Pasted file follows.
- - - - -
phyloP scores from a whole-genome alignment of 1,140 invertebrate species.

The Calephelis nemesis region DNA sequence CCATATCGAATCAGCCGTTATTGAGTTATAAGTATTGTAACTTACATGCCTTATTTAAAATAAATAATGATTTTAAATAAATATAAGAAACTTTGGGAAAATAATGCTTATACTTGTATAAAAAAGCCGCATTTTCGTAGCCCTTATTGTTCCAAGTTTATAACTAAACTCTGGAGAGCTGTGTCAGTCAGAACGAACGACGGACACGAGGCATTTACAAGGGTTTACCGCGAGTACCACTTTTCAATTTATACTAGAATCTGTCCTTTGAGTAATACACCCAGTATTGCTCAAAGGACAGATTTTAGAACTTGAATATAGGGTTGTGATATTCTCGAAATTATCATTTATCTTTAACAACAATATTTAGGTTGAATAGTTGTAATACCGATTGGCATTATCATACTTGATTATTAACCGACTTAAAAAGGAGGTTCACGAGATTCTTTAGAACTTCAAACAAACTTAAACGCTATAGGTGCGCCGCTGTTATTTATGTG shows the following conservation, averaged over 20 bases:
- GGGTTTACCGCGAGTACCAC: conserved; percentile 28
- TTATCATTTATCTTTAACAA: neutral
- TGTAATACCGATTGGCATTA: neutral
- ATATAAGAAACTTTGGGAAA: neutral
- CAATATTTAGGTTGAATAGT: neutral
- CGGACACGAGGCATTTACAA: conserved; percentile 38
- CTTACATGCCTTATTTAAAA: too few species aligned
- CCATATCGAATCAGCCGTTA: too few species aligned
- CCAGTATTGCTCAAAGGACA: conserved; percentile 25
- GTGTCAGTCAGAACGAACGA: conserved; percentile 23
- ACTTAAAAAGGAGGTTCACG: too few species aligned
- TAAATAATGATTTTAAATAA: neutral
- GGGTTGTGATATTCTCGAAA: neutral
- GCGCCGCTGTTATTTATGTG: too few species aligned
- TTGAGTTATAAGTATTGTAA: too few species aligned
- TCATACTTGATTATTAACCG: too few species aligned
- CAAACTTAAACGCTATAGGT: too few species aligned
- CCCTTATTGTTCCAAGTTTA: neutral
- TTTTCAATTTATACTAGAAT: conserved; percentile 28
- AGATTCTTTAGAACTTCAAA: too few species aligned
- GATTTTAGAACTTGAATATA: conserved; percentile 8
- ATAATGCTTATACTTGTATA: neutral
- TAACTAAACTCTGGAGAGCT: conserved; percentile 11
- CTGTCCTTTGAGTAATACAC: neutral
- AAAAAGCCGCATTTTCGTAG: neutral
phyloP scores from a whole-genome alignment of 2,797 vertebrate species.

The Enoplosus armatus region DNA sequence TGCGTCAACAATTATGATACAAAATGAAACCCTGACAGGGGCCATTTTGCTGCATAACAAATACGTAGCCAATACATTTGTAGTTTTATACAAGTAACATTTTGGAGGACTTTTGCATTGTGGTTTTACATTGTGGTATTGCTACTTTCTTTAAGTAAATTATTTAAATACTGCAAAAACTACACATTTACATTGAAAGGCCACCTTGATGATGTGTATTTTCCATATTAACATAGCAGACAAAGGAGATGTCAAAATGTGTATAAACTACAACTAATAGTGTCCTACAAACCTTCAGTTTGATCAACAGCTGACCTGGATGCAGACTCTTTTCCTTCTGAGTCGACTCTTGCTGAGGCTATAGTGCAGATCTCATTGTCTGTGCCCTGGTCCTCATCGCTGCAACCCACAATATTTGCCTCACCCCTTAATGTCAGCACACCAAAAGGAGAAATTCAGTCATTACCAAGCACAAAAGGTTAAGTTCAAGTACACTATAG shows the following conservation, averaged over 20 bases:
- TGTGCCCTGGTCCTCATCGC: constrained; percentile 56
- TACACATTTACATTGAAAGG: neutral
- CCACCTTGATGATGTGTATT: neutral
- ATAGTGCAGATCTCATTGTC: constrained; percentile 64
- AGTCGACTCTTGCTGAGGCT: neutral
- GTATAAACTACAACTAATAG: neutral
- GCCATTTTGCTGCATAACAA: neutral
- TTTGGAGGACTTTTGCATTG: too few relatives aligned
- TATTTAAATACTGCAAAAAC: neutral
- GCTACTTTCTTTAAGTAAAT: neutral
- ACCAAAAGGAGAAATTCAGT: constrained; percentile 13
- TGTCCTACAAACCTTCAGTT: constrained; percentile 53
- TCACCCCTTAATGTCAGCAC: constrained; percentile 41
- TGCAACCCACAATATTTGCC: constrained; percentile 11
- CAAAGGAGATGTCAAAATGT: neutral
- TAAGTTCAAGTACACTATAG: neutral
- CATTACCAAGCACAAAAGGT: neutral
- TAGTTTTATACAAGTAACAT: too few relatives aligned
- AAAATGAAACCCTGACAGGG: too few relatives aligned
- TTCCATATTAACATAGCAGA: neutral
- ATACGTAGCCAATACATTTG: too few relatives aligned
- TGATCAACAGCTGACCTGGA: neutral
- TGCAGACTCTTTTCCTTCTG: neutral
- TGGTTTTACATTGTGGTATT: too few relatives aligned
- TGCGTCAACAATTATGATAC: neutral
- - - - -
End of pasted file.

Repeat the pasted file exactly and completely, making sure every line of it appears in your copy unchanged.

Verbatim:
phyloP scores from a whole-genome alignment of 1,140 invertebrate species.

The Calephelis nemesis region DNA sequence CCATATCGAATCAGCCGTTATTGAGTTATAAGTATTGTAACTTACATGCCTTATTTAAAATAAATAATGATTTTAAATAAATATAAGAAACTTTGGGAAAATAATGCTTATACTTGTATAAAAAAGCCGCATTTTCGTAGCCCTTATTGTTCCAAGTTTATAACTAAACTCTGGAGAGCTGTGTCAGTCAGAACGAACGACGGACACGAGGCATTTACAAGGGTTTACCGCGAGTACCACTTTTCAATTTATACTAGAATCTGTCCTTTGAGTAATACACCCAGTATTGCTCAAAGGACAGATTTTAGAACTTGAATATAGGGTTGTGATATTCTCGAAATTATCATTTATCTTTAACAACAATATTTAGGTTGAATAGTTGTAATACCGATTGGCATTATCATACTTGATTATTAACCGACTTAAAAAGGAGGTTCACGAGATTCTTTAGAACTTCAAACAAACTTAAACGCTATAGGTGCGCCGCTGTTATTTATGTG shows the following conservation, averaged over 20 bases:
- GGGTTTACCGCGAGTACCAC: conserved; percentile 28
- TTATCATTTATCTTTAACAA: neutral
- TGTAATACCGATTGGCATTA: neutral
- ATATAAGAAACTTTGGGAAA: neutral
- CAATATTTAGGTTGAATAGT: neutral
- CGGACACGAGGCATTTACAA: conserved; percentile 38
- CTTACATGCCTTATTTAAAA: too few species aligned
- CCATATCGAATCAGCCGTTA: too few species aligned
- CCAGTATTGCTCAAAGGACA: conserved; percentile 25
- GTGTCAGTCAGAACGAACGA: conserved; percentile 23
- ACTTAAAAAGGAGGTTCACG: too few species aligned
- TAAATAATGATTTTAAATAA: neutral
- GGGTTGTGATATTCTCGAAA: neutral
- GCGCCGCTGTTATTTATGTG: too few species aligned
- TTGAGTTATAAGTATTGTAA: too few species aligned
- TCATACTTGATTATTAACCG: too few species aligned
- CAAACTTAAACGCTATAGGT: too few species aligned
- CCCTTATTGTTCCAAGTTTA: neutral
- TTTTCAATTTATACTAGAAT: conserved; percentile 28
- AGATTCTTTAGAACTTCAAA: too few species aligned
- GATTTTAGAACTTGAATATA: conserved; percentile 8
- ATAATGCTTATACTTGTATA: neutral
- TAACTAAACTCTGGAGAGCT: conserved; percentile 11
- CTGTCCTTTGAGTAATACAC: neutral
- AAAAAGCCGCATTTTCGTAG: neutral
phyloP scores from a whole-genome alignment of 2,797 vertebrate species.

The Enoplosus armatus region DNA sequence TGCGTCAACAATTATGATACAAAATGAAACCCTGACAGGGGCCATTTTGCTGCATAACAAATACGTAGCCAATACATTTGTAGTTTTATACAAGTAACATTTTGGAGGACTTTTGCATTGTGGTTTTACATTGTGGTATTGCTACTTTCTTTAAGTAAATTATTTAAATACTGCAAAAACTACACATTTACATTGAAAGGCCACCTTGATGATGTGTATTTTCCATATTAACATAGCAGACAAAGGAGATGTCAAAATGTGTATAAACTACAACTAATAGTGTCCTACAAACCTTCAGTTTGATCAACAGCTGACCTGGATGCAGACTCTTTTCCTTCTGAGTCGACTCTTGCTGAGGCTATAGTGCAGATCTCATTGTCTGTGCCCTGGTCCTCATCGCTGCAACCCACAATATTTGCCTCACCCCTTAATGTCAGCACACCAAAAGGAGAAATTCAGTCATTACCAAGCACAAAAGGTTAAGTTCAAGTACACTATAG shows the following conservation, averaged over 20 bases:
- TGTGCCCTGGTCCTCATCGC: constrained; percentile 56
- TACACATTTACATTGAAAGG: neutral
- CCACCTTGATGATGTGTATT: neutral
- ATAGTGCAGATCTCATTGTC: constrained; percentile 64
- AGTCGACTCTTGCTGAGGCT: neutral
- GTATAAACTACAACTAATAG: neutral
- GCCATTTTGCTGCATAACAA: neutral
- TTTGGAGGACTTTTGCATTG: too few relatives aligned
- TATTTAAATACTGCAAAAAC: neutral
- GCTACTTTCTTTAAGTAAAT: neutral
- ACCAAAAGGAGAAATTCAGT: constrained; percentile 13
- TGTCCTACAAACCTTCAGTT: constrained; percentile 53
- TCACCCCTTAATGTCAGCAC: constrained; percentile 41
- TGCAACCCACAATATTTGCC: constrained; percentile 11
- CAAAGGAGATGTCAAAATGT: neutral
- TAAGTTCAAGTACACTATAG: neutral
- CATTACCAAGCACAAAAGGT: neutral
- TAGTTTTATACAAGTAACAT: too few relatives aligned
- AAAATGAAACCCTGACAGGG: too few relatives aligned
- TTCCATATTAACATAGCAGA: neutral
- ATACGTAGCCAATACATTTG: too few relatives aligned
- TGATCAACAGCTGACCTGGA: neutral
- TGCAGACTCTTTTCCTTCTG: neutral
- TGGTTTTACATTGTGGTATT: too few relatives aligned
- TGCGTCAACAATTATGATAC: neutral